SALT LAKE CITY — A formerly all-male club in downtown Salt Lake has some advice for leaders of the Augusta National Golf Club in Georgia: Open the doors to women.
“It’s their club, and they can do what they like, but we have been fortunate to make the right decision,” said Alta Club General Manager Richard Swapp.
The controversy over Augusta's policy is in the spotlight again now that one of the club's longtime sponsors, IBM, has a new female CEO, Virginia Rometty. The last four CEOs at IBM, all male, have been invited to be members.
The Alta Club, founded in 1883, has been for decades the place for the who's who of Salt Lake City's business elite. The private club opened its doors to women in 1987 following an anti-discrimination lawsuit.
“We all have to evolve and change, and this was, I think at the time, maybe difficult,” Swapp said. “But now, looking back, (it was) the right way to go.”
Today, club membership is roughly 70 percent men and 30 percent women. The change in membership is helping business, instead of hurting it.
“It was a time to make the adjustment, and they did it and embraced it, and we’ve thrived since,” Swapp said. The club elected its first female president in 2008.
The president of the Utah Golf Association, Judy Allem, said it’s time for the Georgia club to change its rules. “Women have come a long way,” she said. “If someone makes it to the top of their association, they should have all the perks.”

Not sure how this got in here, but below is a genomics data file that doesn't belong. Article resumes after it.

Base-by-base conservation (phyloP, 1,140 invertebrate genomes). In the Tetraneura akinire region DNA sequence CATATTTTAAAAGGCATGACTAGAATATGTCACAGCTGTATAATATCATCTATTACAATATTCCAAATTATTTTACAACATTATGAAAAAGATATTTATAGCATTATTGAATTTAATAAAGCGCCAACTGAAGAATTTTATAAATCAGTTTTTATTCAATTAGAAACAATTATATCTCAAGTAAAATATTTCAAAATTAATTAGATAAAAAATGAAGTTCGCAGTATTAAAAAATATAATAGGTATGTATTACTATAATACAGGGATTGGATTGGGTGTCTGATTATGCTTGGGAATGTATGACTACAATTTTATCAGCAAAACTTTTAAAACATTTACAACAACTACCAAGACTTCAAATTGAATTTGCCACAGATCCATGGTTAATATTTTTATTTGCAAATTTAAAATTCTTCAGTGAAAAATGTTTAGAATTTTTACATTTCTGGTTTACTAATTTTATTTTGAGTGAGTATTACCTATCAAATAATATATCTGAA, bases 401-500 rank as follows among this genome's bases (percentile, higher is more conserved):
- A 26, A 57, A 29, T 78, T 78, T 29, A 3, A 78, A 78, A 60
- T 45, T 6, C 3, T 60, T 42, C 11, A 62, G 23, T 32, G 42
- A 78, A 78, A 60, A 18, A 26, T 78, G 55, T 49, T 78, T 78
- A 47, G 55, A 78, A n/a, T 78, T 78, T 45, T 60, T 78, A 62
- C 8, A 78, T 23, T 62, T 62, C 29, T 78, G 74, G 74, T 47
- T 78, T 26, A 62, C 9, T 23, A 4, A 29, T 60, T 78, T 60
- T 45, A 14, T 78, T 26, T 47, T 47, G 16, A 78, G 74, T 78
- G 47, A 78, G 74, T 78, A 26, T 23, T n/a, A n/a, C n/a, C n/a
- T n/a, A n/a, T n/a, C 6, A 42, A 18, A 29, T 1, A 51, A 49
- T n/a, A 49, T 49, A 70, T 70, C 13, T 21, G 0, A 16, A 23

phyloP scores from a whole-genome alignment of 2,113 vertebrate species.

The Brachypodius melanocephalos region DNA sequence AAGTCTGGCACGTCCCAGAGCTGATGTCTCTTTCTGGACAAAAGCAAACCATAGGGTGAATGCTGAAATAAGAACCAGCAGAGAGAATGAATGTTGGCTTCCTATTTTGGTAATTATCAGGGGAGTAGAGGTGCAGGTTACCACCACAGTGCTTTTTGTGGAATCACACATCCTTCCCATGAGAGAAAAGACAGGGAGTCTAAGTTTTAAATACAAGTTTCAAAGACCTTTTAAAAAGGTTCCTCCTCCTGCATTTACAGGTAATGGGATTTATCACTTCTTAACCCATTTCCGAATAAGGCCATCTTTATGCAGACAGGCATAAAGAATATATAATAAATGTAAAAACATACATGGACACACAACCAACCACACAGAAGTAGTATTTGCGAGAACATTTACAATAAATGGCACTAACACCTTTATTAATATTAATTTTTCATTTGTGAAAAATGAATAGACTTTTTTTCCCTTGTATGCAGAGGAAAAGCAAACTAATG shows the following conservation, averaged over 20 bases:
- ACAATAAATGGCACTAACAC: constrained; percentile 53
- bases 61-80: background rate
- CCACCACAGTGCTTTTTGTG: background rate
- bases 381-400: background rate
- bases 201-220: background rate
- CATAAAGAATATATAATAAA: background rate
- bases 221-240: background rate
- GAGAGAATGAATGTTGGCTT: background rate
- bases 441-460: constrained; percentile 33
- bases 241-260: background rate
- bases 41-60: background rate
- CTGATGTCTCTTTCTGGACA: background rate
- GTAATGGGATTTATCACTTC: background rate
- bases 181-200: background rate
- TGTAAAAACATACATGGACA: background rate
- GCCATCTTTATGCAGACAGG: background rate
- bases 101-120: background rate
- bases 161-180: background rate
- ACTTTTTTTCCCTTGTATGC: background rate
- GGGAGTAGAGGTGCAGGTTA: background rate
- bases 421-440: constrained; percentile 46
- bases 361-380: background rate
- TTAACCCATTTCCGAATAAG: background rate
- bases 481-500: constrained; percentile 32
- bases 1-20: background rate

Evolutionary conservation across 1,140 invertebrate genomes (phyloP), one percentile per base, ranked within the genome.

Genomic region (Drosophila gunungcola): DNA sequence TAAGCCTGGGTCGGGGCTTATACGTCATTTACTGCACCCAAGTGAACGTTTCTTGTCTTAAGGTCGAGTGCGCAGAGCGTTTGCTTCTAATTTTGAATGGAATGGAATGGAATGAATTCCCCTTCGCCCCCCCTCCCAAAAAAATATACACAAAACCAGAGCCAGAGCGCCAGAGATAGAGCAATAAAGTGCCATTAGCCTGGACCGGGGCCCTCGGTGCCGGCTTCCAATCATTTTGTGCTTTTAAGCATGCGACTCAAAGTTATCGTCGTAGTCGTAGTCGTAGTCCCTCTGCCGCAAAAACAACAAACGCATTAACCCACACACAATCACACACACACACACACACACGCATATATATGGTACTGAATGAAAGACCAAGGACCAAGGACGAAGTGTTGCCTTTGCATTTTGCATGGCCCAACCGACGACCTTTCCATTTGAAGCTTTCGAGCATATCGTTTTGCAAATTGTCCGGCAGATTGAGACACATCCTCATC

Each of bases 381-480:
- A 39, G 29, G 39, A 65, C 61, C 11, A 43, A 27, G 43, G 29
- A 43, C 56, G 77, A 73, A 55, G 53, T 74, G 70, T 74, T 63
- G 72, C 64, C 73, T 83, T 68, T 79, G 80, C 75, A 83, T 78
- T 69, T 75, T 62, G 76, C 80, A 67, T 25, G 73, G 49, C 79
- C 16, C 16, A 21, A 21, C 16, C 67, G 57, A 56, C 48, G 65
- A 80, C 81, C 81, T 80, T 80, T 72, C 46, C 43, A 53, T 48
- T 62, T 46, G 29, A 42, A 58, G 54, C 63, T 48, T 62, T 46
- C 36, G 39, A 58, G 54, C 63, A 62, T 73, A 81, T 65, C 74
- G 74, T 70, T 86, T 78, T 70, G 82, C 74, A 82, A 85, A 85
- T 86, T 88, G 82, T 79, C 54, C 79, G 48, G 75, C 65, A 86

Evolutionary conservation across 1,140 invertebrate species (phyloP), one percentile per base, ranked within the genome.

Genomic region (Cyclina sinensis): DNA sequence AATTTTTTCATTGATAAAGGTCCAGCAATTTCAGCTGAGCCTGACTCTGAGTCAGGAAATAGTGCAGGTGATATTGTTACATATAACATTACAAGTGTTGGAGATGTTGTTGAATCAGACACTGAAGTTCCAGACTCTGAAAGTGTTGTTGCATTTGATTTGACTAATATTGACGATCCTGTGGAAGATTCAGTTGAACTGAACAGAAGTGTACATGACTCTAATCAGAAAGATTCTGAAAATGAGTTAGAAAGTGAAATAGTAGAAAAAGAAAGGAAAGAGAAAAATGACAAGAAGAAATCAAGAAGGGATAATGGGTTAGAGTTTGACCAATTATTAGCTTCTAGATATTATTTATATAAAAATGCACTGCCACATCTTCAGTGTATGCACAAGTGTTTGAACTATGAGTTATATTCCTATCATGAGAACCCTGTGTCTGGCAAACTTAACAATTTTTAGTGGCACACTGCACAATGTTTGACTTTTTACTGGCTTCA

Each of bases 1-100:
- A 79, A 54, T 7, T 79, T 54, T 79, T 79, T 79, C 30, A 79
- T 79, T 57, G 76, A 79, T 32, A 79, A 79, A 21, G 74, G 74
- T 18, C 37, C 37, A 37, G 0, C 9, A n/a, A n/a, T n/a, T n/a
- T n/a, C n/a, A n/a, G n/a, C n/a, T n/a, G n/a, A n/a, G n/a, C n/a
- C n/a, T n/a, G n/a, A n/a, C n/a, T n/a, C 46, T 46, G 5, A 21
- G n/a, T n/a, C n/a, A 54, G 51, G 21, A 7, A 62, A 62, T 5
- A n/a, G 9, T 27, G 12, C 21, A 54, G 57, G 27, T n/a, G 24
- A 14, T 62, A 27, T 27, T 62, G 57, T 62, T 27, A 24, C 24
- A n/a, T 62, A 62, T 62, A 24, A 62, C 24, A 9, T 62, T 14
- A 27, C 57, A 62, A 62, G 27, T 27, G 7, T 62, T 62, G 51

The chairman of Augusta National said this week that the club will decide for itself whom to allow into its ranks.
"As has been the case whenever that question is asked, all issues of membership are now and have been historically subject to the private deliberations of the members," Billy Payne said Wednesday. "That statement remains accurate and that remains my statement."
Even President Barack Obama and Republican presidential candidate Mitt Romney agree women should be allowed in Augusta National.
White House press secretary Jay Carney told reporters that it was "up to the club to decide," but Obama told him he personally thinks women should be welcome.
Romney said he would allow women in "if I could run Augusta."
Contributing: Associated Press
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